• In general, for all screw instrumentation in the occipitocervical spine, all instruments including the probe, high-speed drill, awl, pedicle finder probes, screw tap, and screw are calibrated for navigation purposes. In our hands, specifically, a navigation probe is initially placed on the appropriate starting entry point based on the standard anatomic surface landmarks. Reformatted CT images centered on the corresponding point in the image data set will be displayed, allowing the selection of the appropriate entry point and screw trajectory in the axial, sagittal, and coronal planes. The navigated probe can be placed in different positions and angles, to check the ideal trajectory in real time. The cortical entry site is prepared with a navigated high-speed drill, while the appropriate trajectory in both the sagittal and axial planes is checked. The entry hole is then pre-drilled with a navigated drill/awl and then probed for sidewall breach and to determine depth. A navigated tap is used, followed by final screws that are inserted with the navigated screwdriver into their ideal trajectories.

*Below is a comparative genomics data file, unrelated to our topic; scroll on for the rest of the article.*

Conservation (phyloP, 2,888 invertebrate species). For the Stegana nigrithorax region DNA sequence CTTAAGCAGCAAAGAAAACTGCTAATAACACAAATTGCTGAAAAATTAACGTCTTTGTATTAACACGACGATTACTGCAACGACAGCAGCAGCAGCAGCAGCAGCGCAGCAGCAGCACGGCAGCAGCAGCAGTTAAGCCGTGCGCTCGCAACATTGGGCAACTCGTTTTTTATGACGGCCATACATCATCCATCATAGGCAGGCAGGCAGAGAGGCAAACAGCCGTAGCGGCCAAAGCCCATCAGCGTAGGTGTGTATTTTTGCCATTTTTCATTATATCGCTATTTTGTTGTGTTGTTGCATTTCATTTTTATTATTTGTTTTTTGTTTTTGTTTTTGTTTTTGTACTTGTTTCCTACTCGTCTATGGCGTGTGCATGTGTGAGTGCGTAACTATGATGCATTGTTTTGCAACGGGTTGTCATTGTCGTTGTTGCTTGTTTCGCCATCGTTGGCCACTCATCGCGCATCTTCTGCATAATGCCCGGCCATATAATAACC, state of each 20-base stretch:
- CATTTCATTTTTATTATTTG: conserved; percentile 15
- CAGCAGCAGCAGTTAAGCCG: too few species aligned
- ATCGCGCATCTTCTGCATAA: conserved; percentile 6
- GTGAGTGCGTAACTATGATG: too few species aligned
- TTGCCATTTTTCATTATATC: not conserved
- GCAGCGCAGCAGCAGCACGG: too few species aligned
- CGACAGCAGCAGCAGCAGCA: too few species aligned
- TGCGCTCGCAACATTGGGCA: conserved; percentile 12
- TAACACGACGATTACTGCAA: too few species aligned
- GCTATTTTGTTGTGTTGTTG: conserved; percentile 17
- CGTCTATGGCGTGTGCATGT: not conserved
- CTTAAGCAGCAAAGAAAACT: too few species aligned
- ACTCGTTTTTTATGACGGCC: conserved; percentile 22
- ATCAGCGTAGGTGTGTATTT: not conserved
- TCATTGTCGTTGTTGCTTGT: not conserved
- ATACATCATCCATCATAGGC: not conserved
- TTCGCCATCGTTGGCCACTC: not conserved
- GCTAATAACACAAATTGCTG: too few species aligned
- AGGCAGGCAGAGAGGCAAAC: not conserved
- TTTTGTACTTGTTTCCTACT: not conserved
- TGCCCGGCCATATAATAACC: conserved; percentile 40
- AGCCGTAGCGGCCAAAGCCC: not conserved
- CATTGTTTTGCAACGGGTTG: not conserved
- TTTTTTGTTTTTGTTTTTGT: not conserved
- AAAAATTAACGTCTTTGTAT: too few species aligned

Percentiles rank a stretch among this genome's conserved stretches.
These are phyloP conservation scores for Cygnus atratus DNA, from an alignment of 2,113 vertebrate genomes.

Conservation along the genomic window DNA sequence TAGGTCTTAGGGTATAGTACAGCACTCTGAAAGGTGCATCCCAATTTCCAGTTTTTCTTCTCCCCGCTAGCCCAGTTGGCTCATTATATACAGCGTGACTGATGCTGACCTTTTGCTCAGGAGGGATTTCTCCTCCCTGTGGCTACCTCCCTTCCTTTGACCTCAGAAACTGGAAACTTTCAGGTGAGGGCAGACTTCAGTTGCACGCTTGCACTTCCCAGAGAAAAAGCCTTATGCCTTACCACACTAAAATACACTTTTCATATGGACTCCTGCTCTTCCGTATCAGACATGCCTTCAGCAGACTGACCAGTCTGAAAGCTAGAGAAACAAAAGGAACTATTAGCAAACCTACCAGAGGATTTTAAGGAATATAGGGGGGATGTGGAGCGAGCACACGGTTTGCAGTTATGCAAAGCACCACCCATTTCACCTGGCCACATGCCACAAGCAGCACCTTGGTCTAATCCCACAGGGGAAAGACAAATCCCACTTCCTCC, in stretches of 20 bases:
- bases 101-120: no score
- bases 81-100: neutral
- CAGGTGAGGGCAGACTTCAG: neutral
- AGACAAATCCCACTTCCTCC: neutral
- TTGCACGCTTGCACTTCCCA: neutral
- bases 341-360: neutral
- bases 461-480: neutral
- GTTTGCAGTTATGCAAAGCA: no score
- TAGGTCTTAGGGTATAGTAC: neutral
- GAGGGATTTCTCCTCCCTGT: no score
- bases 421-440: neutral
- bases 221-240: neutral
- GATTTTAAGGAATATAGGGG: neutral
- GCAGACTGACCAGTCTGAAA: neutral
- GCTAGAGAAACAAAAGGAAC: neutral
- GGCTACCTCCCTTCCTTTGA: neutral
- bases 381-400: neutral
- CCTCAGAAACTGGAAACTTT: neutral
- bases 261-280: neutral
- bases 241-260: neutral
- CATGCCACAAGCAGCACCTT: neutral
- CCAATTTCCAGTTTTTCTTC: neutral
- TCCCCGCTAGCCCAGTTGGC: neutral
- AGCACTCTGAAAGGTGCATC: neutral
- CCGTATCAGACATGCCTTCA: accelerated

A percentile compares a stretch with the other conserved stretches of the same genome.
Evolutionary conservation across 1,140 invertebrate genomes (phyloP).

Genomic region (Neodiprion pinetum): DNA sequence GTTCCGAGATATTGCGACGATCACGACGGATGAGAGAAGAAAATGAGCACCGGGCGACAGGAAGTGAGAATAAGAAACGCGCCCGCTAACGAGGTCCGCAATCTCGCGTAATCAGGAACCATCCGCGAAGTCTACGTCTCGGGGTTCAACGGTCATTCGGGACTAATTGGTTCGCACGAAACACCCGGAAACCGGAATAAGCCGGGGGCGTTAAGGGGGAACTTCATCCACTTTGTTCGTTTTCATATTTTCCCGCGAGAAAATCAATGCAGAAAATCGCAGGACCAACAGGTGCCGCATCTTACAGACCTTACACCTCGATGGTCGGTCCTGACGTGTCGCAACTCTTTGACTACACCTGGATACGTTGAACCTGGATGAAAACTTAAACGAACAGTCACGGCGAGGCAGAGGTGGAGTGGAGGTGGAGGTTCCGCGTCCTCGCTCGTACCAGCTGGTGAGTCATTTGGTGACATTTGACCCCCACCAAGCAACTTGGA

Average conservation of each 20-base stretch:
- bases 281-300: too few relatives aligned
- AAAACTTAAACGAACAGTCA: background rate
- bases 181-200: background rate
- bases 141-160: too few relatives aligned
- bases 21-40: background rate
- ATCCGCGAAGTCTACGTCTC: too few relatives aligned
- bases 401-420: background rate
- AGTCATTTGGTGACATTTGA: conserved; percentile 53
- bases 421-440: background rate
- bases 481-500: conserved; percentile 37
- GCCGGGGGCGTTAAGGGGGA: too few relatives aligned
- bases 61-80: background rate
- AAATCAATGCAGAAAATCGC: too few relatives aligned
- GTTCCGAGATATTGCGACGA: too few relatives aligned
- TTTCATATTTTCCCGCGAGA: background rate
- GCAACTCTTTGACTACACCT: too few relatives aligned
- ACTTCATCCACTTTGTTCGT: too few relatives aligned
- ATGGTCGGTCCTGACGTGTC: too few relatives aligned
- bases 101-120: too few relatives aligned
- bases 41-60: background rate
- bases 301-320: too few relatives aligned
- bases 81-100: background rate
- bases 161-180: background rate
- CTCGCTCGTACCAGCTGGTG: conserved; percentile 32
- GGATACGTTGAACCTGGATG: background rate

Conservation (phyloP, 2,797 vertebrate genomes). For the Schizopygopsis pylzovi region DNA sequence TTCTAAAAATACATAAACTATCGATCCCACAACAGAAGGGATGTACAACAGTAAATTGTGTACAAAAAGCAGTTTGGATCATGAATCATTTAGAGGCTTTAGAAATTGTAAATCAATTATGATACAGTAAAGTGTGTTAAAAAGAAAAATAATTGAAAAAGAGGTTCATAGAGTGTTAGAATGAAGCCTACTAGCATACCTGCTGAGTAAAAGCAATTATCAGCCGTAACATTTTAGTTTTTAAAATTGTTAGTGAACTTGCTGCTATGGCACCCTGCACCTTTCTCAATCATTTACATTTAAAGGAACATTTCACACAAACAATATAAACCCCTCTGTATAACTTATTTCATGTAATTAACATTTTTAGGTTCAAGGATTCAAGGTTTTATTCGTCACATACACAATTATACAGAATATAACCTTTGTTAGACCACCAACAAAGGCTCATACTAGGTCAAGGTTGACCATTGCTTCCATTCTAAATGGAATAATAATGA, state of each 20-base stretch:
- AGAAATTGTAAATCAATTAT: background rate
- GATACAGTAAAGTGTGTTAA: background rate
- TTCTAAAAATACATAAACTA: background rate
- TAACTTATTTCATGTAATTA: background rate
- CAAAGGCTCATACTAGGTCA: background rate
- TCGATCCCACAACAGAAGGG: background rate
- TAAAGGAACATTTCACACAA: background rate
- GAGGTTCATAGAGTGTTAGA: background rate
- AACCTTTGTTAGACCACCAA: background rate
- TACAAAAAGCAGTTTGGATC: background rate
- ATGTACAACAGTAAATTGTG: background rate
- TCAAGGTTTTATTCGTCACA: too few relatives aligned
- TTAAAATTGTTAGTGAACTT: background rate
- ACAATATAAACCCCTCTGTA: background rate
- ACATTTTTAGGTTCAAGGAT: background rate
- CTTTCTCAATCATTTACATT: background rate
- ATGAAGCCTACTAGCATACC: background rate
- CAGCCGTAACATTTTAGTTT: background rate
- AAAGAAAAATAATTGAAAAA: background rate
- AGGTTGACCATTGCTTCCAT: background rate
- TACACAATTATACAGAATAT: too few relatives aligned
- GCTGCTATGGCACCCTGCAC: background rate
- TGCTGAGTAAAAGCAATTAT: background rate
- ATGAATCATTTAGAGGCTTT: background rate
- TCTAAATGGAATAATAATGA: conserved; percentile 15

Postoperative Imaging

  • In order to reduce the radiation burden on the patient, we do not routinely perform confirmatory intraoperative CT scans for navigated placed screws. However, upright plain radiographs are obtained postoperatively in the hospital and again at 3 and 12 months after surgery. In the case of intraoperative breach, navigation inaccuracy, surgeon request, or intraoperative neuromonitoring changes there is a low threshold to repeat a CT scan for confirmation of instrumentation placement.

Postoperative Recovery and Follow-Up

  • The patients are evaluated immediately postoperatively for any signs of neurologic deficit or clinical symptoms associated with the remote possibility of a malpositioned screw during the inpatient hospitalization and outpatient settings. Except for patients with osteoporosis, or those in whom poor bone quality is identified intraoperatively, those with stable instrumentation do not require postoperative immobilization with a cervical collar. Drains are routinely placed during surgery and ultimately removed after the output reaches a threshold minimum. All sutures are buried under the subcutaneous skin, dressings are applied, and the first follow-up is scheduled within the first 2 weeks.